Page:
The initial survey was conducted between April 6 and April 17 by the National Association for Home Care & Hospice. Respondents totaled 1119, including home health companies from all states. The follow-up survey includes 581 respondents. That initial survey had 67.3% reporting that they serve patients in rural areas. The new survey has a comparable 64.8%. Rural health care overall has been stressed in recent years. The pandemic has compounded those stressors significantly.
The findings of both surveys indicate serious continuing concerns about the financial stability of home health agencies as operations and revenues are still severely affected in multiple ways. These findings below, with the earlier survey findings in parentheses, include:
- 82.4% (85%) of respondents report revenue reductions with a median reduction between 15 and 20%.
- 26.2% (31.7%) report reductions in excess of 20%
- 45% (53.%) report reductions in excess of 15%
- “hot spots” such as NY and NJ report even higher reductions with the NY/NJ region indicating 45.8% (67.9%) with greater than 15% and 37.6% (46.3%) greater than 20%
While the survey responses indicate a slight decline in the level of revenue reductions, the continuing impact remains significant. Anecdotally, the explanations for the slight change vary widely, but include reduced hesitancy to accept services and increased patients choosing care at home as an alternative to nursing homecare.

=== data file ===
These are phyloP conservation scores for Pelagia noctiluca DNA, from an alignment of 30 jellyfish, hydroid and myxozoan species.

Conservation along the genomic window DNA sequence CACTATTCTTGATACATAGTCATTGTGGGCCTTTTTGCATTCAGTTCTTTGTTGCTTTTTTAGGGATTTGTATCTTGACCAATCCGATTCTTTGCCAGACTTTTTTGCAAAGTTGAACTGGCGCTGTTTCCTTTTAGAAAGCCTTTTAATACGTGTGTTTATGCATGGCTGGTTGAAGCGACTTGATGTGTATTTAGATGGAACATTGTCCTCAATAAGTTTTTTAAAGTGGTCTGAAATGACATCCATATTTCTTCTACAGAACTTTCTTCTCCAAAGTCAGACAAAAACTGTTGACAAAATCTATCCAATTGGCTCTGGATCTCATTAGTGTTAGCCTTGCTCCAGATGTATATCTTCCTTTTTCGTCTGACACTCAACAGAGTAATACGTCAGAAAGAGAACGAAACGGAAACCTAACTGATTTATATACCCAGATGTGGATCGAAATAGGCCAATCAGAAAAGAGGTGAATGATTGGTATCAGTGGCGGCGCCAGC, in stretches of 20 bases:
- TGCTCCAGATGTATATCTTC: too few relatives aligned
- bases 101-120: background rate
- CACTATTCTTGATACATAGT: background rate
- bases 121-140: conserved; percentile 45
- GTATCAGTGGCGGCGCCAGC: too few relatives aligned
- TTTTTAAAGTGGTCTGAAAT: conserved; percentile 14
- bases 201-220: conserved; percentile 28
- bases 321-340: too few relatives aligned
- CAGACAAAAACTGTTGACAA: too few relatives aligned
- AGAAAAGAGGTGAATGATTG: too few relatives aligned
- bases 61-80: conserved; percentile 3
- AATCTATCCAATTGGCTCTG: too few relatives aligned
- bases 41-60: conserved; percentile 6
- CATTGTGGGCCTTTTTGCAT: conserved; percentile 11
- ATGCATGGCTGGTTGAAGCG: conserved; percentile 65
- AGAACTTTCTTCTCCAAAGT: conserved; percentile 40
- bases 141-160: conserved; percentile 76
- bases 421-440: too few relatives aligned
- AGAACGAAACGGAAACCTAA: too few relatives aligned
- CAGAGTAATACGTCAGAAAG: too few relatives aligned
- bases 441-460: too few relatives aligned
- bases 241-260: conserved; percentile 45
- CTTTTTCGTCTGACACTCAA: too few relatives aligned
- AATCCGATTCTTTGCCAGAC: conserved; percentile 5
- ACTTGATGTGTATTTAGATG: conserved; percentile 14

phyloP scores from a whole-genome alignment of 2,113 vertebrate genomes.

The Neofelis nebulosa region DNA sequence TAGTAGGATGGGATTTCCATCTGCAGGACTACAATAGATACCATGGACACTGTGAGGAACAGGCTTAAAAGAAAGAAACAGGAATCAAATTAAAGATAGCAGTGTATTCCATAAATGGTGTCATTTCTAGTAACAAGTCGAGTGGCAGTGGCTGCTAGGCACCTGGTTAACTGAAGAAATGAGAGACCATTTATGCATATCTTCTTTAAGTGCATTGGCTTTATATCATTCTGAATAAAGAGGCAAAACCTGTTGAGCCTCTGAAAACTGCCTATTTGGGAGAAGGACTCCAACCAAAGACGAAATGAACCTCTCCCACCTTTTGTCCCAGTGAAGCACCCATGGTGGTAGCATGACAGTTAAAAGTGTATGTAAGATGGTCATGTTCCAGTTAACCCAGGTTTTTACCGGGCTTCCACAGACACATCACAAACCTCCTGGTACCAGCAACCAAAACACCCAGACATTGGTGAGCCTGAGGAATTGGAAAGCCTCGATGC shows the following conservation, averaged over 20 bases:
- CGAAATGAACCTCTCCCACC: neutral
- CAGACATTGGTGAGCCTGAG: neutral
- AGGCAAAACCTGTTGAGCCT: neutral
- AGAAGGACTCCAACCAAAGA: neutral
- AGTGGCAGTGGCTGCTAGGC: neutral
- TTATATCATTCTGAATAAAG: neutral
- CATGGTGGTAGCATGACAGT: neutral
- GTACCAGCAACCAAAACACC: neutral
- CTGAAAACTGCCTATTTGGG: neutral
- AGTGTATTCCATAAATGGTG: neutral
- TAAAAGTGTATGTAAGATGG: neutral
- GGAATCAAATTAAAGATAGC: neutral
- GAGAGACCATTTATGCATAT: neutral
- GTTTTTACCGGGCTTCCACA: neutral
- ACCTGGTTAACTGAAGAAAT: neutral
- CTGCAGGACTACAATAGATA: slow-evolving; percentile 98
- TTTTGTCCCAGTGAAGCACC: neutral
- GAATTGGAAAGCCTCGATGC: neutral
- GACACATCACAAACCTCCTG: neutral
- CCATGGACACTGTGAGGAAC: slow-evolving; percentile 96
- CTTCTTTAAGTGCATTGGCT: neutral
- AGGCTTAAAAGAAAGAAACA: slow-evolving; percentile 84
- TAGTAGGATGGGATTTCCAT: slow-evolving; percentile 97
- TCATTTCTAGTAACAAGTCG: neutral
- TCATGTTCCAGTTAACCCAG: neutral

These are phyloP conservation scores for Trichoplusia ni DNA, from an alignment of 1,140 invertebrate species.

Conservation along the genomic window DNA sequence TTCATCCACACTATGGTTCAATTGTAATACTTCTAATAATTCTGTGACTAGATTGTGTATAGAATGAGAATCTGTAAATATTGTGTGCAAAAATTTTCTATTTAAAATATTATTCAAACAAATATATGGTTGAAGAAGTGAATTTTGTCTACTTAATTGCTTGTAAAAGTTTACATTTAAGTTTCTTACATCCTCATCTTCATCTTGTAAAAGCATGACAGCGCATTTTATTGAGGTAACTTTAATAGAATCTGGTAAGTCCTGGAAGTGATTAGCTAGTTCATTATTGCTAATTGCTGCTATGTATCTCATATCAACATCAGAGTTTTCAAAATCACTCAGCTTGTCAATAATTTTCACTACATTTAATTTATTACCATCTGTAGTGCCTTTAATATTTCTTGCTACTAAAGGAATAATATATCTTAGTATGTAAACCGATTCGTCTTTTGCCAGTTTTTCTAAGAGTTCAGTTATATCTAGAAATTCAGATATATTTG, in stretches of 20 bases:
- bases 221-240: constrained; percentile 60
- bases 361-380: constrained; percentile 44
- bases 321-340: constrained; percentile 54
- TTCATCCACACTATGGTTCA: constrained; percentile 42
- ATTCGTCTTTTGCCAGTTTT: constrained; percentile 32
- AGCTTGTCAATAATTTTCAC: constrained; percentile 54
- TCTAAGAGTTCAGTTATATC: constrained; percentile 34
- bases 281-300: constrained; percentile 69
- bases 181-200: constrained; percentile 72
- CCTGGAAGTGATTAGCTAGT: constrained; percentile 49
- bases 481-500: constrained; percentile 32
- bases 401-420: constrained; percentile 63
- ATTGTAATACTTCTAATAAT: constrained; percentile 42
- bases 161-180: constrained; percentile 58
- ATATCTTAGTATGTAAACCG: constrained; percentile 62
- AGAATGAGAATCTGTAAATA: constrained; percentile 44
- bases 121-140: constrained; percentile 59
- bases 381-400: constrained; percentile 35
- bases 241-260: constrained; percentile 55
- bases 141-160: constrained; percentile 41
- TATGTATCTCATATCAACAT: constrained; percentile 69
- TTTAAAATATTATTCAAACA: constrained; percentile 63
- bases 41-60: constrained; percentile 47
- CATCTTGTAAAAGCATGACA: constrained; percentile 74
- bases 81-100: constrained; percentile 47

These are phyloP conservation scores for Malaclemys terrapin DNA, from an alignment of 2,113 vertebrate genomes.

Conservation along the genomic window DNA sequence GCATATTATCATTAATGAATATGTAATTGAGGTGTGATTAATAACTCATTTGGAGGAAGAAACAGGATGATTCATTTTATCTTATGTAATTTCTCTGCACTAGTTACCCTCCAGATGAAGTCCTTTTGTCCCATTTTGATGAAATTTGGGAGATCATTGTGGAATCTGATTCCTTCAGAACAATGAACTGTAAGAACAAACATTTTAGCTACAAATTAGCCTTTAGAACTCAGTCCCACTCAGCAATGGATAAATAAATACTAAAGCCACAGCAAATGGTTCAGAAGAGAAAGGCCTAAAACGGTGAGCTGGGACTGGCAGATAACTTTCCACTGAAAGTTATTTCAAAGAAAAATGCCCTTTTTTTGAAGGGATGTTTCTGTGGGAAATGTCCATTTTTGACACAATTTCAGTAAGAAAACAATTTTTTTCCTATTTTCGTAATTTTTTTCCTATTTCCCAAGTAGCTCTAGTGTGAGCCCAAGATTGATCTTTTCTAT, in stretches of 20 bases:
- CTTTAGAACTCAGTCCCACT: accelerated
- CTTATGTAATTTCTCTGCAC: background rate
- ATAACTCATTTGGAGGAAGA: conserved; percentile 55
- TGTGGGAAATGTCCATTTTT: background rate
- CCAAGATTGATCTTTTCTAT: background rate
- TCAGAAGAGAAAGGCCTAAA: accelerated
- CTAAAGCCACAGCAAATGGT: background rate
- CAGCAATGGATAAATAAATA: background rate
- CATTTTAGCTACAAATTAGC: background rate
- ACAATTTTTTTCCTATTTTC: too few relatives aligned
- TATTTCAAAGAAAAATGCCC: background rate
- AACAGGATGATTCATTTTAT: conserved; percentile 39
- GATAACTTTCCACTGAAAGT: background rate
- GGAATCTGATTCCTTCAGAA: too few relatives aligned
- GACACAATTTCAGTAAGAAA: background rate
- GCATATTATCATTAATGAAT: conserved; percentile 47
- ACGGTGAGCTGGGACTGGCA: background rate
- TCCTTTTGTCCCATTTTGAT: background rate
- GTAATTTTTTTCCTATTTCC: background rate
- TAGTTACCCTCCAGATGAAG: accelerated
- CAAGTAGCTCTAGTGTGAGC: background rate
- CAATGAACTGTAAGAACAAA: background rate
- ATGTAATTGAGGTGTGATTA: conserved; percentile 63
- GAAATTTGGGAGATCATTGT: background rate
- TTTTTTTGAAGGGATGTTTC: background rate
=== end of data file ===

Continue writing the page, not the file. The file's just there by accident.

- Revenue reductions are primarily related to two factors: decreases in new patient admissions and patient refusal to accept all of the physician-ordered care visits to avoid virus transmission risks.
- 67.2% (79%) report decreases in admissions with 49.5% (56%) indicating reductions greater than 15% and 38.9% (37.3%) reporting reductions in excess of 20%
- “hot spot” locations report much higher losses of new patients with 62.1% (92.8%) of HHAs in NY/NJ reporting decreases and 48.3% (75%) indicating a decrease of 15% or greater and 45.2% (57.1%) indicating a decrease of greater than 20%
- 87.4% (96.9%) of HHAs report patients’ refusals of care
The reduced reluctance of patients to allow HHA staff in their homes especially shows in the NY/NJ hot spot. HHAs report that improved availability in PPE and better communications with prospective patients contributed to the increased willingness to accept care and caregivers.
- Refusals of all of the physician-ordered care visits have triggered payment reductions through the Low Utilization Payment Adjustment (“LUPA”). LUPA rates reduce average reimbursement by approximately 75% or $1500 over the 30-day period payment unit.
- 39% (52%) of HHAs with below national average LUPAs in March 2019 report at least a tripling of LUPAs in May 2020